Rowling has that gift, so hard to analyse, of natural story-telling; her narrative is both gripping and amusing. The plots are well-made and ingenious. Actually, there is really only one plot: a whodunnit in which one of the goodies turns out to be a baddy and one of the baddies proves to be a goody after all-all four books pretty much fit this pattern, with minor variations. (When I read Philosopher's Stone, I was not expecting the whodunnit element, and the twist in the tale took me by surprise, but by the time I reached Prisoner of Azkaban I was able to guess the main plot twist early on.) But if the basic pattern does not vary much, the plots are cleverly worked out, with some entertaining red herrings. Rowling's dialogue is excellent: her adults sound like adults and her children like children, addressing one another robustly, without sentimentality. Above all, she is completely without condescension: she makes you feel not that she is consciously writing for children but that she is telling the kind of story that comes to her naturally. She is not afraid to use words that her readers may not know-but children like to be stretched. Many children's books appeal separately to two audiences: the children hear one thing, the grown-ups another. Children are not meant to pick up the Freudian resonances in Sendak's Where the Wild Things Are or the allusions to the great god Pan in The Wind in the Willows. But when adults started reading Harry Potter, they found themselves enjoying the same things that their children enjoyed.

Rowling's weakness is in creating character. Harry himself is fine, as his are the eyes through which we see the stories; and he does not need to be a self-standing figure, seen from the outside. Hermione is the best character. Hagrid, the gruff giant who is a big softy at heart, started as a sentimental cliche and has become a crashing bore. Most of the caricature figures are crudely overdone. Those minor characters who are not comic cuts-especially Harry's schoolfellows-hardly deserve to be called characters. The much trailed death, in Goblet of Fire, of a character whom "we care about" turned out to be an anticlimax, because we did not care about him. Rowling's lack of talent for creating new characters may be one reason why she now appears to be having difficulty in opening out her story. An entertaining newcomer in Goblet of Fire, however, is the yellow journalist Rita Skeeter, schlock reporter for the Daily Prophet.

The reviews that I have read reckon Goblet of Fire to be at least as good as its three predecessors, but it seems to me a decided falling-off. Quidditch was always one of Rowling's less happy inventions: as a game it makes no sense. It was also a misjudgement to make Harry a sporting hero, dazzlingly good at Quidditch: his proper role is as the untidy little chap in giglamps who somehow saves the day. A hundred pages of the latest book are dominated by the Quidditch world cup; it is quite the feeblest thing Rowling has written. (She seems to have got fed up with the game herself: back at Hogwarts all Quidditch is stopped for a year, on the flimsiest of pretexts.)

The transformation of Quidditch from a Hogwarts game to a world-wide sport is a symptom of a ponderousness which weighs down the new book. The heart of the story, attractively enough, is a quest in which Harry has to pass through a series of ordeals, like Pamina and Tamino in The Magic Flute; but it is presented as part of an inter-school competition, with marks awarded by judges. It all seems so earthbound and laborious. Hogwarts is no longer unique: there are similar schools in other countries. Given Rowling's ethnic sensitivity, it is surprising that these are depicted in such hackneyed terms: the French are elegant and feminine, while the half-German, half-Slavic lot are the sinister Reds or Nazis of movie cliche.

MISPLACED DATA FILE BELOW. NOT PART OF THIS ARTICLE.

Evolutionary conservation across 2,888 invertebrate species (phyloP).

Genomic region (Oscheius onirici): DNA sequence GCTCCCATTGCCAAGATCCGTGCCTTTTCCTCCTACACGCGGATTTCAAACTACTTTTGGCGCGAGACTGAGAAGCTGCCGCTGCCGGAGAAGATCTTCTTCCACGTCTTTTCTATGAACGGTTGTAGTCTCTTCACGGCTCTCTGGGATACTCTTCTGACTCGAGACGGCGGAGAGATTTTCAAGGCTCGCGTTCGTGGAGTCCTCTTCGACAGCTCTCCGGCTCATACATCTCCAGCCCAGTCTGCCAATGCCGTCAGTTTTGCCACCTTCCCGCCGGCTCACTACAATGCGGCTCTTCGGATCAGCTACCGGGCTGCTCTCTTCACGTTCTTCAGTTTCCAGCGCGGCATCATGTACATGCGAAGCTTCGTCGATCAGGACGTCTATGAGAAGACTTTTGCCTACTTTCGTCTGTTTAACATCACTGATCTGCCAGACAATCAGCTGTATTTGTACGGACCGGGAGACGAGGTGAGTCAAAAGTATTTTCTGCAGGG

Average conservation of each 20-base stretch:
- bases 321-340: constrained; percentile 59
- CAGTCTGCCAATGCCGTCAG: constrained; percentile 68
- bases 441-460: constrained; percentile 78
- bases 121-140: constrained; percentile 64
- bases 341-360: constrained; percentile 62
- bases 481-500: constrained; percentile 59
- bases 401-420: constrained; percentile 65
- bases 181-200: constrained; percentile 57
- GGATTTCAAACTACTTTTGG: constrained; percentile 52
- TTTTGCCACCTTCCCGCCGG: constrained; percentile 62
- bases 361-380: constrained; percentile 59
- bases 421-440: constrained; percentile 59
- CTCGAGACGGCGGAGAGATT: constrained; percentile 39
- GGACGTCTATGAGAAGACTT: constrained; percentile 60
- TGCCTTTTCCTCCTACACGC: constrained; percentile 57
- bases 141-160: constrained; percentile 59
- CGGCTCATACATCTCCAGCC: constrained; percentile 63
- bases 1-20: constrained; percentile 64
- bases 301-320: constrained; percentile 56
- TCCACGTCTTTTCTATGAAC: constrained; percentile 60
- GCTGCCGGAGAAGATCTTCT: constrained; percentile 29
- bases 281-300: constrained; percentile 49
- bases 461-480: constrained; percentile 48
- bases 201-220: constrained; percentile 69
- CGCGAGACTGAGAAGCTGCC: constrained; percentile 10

The narrative of Goblet of Fire includes, startlingly, the news that a female agent of the Ministry of Magic has been tortured to death. Some reviewers have remarked that Rowling's imagination is getting darker, but it may be more that as her comic invention starts to falter she is feeling the need to look for ever more spectacular effects. Voldemort has become much more openly sadistic, but this has the paradoxical effect of making him less devilish. Whereas at the outset, his purpose seemed to be the corruption of the individual soul, his aim is now the acquisition of universal power. He is becoming less like a cosmic force of evil, more like a James Bond world-domination baddie. On the comic level, the new magical showpieces-Portkeys, Blast-Ended Skrewts, and the rest-may also remind us of the later Bond films, in which Q wearily has to come up with ever more elaborate gadgetry.

It is significant that the ontological status of Hogwarts has changed in Goblet of Fire. In the earlier books, when you found platform nine-and-three-quarters at King's Cross you entered an alternative universe: it was like Alice passing through the looking-glass, or the wardrobe which leads into Narnia. But now Hogwarts seems to be somewhere in the north of England: we are told that it exists in the space we inhabit-only a bit of magic makes Muggles unable to see it. This is symptomatic of a shift from fairytale to (more conventional) adventure story: the action of the first Potter books took place in wonderland, but it has now been transferred to our own world.

Where will Rowling go next? Over in California, Buffy and her friends have moved on from Sunnydale High to a college with an affirmative action policy on werewolves; and back here, Harry, too, is growing up. The Hogwarts setting is beginning to look like an impediment. One thing which now needs adjustment is the skewed balance between the forces of good and evil. The denouement of Philosopher's Stone is brilliant: Harry's escape from Voldemort proves, unexpectedly, to have been achieved through his own virtue and his dead mother's past self-sacrifice (readers will know why). This is the one moment in the saga when it comes close to the spiritual allegory of Narnia. In the later books, Voldemort and his cronies have enlarged their stature, while the good forces have dwindled into slightly sour comedy: the Ministry of Magic is bureaucratic and partly corrupt, the Council of Magical Law is pusillanimous. Increasingly, Dumbledore is being called on to play the part almost of God: there seems to be nothing beyond or behind him. But although headmasters may be admired, they should not be treated as divine. Like Harry Potter, Rowling has been inventive and resourceful but is now caught by the powers of evil in a trap from which there seems to be no easy escape. It is time for a bit of magic.